Imagining a Virtual World: Step Inside a Virtual Reality Car Dealership
Virtual reality might have once been considered futuristic, but today it’s a growing technology used by businesses and the entertainment world to provide a unique vantage point to consumers. Virtual reality headsets are offered at varying price points and with unique features, and platforms like Steam offer many downloadable virtual reality games.
AR Insider projected that virtual reality revenues would soar to more than $14 billion by 2023, a figure encompassing the expanse of the technology (consumer, software, hardware, etc.). Virtual reality might be the future. Could consumers soon experience virtual reality stores or perhaps virtual reality car dealerships?
Get ready to imagine a virtual world, and explore hypothetical virtual reality car dealerships.
The Virtual Reality Showroom
Virtual car showrooms are popular for consumers starting their car buying hunt online. These showrooms allow consumers to see a scaled image of a vehicle and explore its different features. Different virtual experiences might have different features. For example, RelayCars lets users change the vehicle’s paint color, rotate the vehicle for a different viewpoint and look inside the car at the interior features.
Exploring cars virtually also doesn’t necessarily require the user to have access to a virtual reality headset. Instead the showroom could be accessible via an app or online. The ‘virtual’ of this experience refers to the setting. Users see the vehicle in three-dimensions, and can interact with the vehicle using a mouse or fingertips (for apps).
However, RelayCars also offers a Room-Scale app that can be downloaded via Steam. This app allows the user to interact with a vehicle in a virtual room, accessible via a headset. The app is compatible with Oculus Rift S and Oculus Quest headsets. This type of virtual experience is extremely immersive and could be how a consumer imagines virtual car dealerships.
The internet is virtual in that it isn’t a physical presence. Consumers aren’t interacting face-to-face with a salesperson or the products being offered. Any question or inquiry that a shopper might have during their online browsing might be answered by a virtual sales assistant.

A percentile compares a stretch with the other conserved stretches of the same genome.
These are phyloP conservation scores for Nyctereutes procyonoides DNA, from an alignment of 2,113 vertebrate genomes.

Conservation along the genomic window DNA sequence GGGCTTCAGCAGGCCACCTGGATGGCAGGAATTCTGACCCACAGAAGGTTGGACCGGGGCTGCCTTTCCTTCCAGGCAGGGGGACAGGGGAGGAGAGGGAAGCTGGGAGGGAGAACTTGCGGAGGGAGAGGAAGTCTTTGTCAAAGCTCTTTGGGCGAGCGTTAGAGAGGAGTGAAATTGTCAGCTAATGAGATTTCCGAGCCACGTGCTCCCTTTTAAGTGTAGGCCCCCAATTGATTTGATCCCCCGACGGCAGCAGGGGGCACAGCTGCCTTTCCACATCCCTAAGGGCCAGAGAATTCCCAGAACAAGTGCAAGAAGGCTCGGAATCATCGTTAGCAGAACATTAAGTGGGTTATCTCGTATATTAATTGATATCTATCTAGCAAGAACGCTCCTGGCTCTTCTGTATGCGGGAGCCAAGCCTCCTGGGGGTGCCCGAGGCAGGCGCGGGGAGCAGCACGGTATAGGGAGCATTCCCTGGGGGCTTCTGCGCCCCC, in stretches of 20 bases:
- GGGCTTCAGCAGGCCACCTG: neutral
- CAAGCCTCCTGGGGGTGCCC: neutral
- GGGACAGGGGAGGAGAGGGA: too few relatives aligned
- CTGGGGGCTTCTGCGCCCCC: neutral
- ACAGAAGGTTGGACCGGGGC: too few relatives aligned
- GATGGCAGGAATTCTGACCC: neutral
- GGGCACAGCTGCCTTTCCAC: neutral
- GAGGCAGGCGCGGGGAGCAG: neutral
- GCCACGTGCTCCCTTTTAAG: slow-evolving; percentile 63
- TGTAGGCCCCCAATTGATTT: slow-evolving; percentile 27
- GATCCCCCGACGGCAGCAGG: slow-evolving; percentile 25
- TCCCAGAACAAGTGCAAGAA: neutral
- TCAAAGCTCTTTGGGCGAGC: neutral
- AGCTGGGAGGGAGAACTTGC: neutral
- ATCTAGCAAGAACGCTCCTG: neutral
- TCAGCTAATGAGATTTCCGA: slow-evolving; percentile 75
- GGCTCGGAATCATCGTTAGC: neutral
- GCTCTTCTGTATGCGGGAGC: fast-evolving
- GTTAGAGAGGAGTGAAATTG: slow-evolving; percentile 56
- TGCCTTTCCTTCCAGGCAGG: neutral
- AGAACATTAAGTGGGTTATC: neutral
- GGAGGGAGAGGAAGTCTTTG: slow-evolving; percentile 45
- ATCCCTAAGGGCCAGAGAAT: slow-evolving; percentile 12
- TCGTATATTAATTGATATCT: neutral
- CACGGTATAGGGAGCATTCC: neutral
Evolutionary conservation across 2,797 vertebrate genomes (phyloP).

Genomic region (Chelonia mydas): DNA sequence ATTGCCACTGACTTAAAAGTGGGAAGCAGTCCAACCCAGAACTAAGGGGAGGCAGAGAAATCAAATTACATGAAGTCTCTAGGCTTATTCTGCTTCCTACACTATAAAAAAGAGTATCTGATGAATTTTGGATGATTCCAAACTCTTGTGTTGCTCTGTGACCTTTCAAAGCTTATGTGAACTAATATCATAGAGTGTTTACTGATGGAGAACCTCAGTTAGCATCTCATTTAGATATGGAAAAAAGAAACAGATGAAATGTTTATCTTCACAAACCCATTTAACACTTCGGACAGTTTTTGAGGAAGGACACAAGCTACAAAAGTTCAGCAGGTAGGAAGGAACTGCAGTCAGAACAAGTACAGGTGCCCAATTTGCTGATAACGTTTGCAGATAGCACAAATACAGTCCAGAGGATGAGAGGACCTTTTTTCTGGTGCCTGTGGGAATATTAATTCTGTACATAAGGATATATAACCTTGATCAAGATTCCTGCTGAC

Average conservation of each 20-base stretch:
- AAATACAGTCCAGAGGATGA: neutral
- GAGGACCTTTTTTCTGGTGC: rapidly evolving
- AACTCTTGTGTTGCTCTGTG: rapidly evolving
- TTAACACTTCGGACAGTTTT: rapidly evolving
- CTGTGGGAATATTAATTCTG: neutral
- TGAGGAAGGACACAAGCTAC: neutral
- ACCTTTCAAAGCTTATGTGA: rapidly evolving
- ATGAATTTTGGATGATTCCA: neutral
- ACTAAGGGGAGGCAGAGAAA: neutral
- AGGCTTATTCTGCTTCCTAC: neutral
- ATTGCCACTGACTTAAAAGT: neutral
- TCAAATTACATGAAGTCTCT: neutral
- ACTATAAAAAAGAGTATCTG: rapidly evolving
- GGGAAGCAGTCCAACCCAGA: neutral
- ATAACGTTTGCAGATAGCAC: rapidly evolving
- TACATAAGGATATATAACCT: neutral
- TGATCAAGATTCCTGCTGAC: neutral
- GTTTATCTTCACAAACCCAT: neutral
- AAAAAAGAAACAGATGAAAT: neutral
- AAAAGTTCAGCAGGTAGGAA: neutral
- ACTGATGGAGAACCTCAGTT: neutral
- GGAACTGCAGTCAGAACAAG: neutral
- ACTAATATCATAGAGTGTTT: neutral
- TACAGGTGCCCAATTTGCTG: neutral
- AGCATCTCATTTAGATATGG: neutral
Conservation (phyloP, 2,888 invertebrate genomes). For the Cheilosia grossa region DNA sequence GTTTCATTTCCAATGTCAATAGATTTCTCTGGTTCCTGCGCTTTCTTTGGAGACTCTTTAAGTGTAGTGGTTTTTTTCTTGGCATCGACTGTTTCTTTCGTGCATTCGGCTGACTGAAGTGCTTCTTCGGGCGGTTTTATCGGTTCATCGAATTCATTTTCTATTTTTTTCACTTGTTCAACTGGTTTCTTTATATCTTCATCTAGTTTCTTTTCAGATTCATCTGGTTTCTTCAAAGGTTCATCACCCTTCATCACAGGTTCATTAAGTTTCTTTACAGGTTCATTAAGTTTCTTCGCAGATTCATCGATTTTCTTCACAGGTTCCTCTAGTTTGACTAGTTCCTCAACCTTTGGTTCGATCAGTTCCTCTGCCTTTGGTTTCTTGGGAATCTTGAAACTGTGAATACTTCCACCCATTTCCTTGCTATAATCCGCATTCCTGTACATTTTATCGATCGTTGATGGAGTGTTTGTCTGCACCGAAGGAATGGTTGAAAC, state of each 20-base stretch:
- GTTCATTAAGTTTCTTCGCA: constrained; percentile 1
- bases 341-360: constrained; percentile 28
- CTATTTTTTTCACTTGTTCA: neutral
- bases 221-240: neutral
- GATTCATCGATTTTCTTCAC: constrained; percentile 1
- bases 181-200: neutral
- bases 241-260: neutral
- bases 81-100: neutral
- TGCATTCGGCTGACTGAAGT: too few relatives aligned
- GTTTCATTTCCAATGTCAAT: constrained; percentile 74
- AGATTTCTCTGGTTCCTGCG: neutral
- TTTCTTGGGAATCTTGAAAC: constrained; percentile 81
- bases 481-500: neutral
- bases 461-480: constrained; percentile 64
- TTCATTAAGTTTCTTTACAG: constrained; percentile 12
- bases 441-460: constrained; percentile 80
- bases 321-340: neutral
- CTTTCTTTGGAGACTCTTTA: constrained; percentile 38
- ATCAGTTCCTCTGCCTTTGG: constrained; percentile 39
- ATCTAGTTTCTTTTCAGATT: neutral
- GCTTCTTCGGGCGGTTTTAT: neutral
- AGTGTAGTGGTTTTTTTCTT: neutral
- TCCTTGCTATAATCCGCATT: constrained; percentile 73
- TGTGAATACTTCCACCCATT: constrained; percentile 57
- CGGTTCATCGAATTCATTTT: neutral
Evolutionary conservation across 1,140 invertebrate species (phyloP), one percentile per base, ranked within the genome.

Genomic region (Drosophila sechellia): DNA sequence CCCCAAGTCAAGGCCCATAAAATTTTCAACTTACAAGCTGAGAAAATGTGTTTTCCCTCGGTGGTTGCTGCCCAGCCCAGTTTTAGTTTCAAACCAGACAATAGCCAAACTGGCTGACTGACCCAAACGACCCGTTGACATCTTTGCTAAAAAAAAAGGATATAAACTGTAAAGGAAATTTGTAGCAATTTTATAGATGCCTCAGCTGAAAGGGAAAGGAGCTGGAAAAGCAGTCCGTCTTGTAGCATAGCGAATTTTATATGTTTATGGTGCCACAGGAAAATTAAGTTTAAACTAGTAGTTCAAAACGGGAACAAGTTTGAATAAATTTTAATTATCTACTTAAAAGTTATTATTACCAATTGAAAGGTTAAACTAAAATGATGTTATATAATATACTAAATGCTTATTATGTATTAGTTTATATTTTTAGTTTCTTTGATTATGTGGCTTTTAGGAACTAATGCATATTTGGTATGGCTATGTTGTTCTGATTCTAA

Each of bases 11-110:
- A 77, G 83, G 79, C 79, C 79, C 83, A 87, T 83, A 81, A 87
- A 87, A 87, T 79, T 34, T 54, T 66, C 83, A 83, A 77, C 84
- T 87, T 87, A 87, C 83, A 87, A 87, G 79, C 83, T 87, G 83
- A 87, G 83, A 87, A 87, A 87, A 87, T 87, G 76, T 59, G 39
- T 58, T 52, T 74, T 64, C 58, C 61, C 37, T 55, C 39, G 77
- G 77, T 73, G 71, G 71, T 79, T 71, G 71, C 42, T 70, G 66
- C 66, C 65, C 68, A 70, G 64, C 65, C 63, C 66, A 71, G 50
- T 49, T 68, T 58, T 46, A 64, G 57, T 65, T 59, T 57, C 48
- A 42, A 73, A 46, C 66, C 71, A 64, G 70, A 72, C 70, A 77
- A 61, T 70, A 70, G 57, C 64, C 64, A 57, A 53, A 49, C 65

Many consumers are familiar with the little pop up box displayed at the bottom of a website that is the portal for a virtual chat or virtual assistance. Some websites or businesses automatically send a message virtually when a new individual lands on the page.
In-person shopping means physically interacting with the products or services. Consumers look through racks of clothes, try on favorites, touch fabrics. When shopping for a new automobile, they will walk through a car showroom, opening doors, sitting in the seat and exploring features. Physical interaction may be a key aspect of the experience.
Online is different, however. When shopping online, consumers scroll through their options, clicking on their favorites to learn more. Virtual car shopping isn’t different. Scrolling is the same as walking through aisles of cars. However, pictures don’t allow for much interaction, and this may be why virtual showrooms surged in popularity.
With virtual and augmented reality showrooms, the consumer can interact with a scaled representation of the vehicle of their choice . Augmented reality apps or platforms usually allow for the vehicle to be dropped in a real world environment, while virtual reality showroom apps showcase the car in a virtual world or backdrop. Again, virtual experiences could be available online and require no special headsets or glasses. Others might be fully immersive and can only be accessed while wearing a headset.
Just how popular is online shopping? According to Statista, more than $4.2 trillion in sales came from the internet (e.g. e-commerce). This number represents worldwide sales, and the site notes that, in 2023, e-commerce will represent nearly a quarter (22 percent) of sales across the globe.
Covid likely led to an increase of online buying for some sectors (groceries!), as many consumers didn’t want to visit the stores. In addition, many stores deemed non essential might have closed during the pandemic. Making purchases from these businesses might have required consumers to go online.
However, Big Commerce reported that, in general, online shopping didn’t necessarily see a huge spike during Covid. Again, online grocery sales did increase, and medical, cleaning and baby products also were popular online purchases. Clothing purchases, however, dropped. Tools, auto, jewelry/luxury and several others also showed decreased online sales per BigCommerce.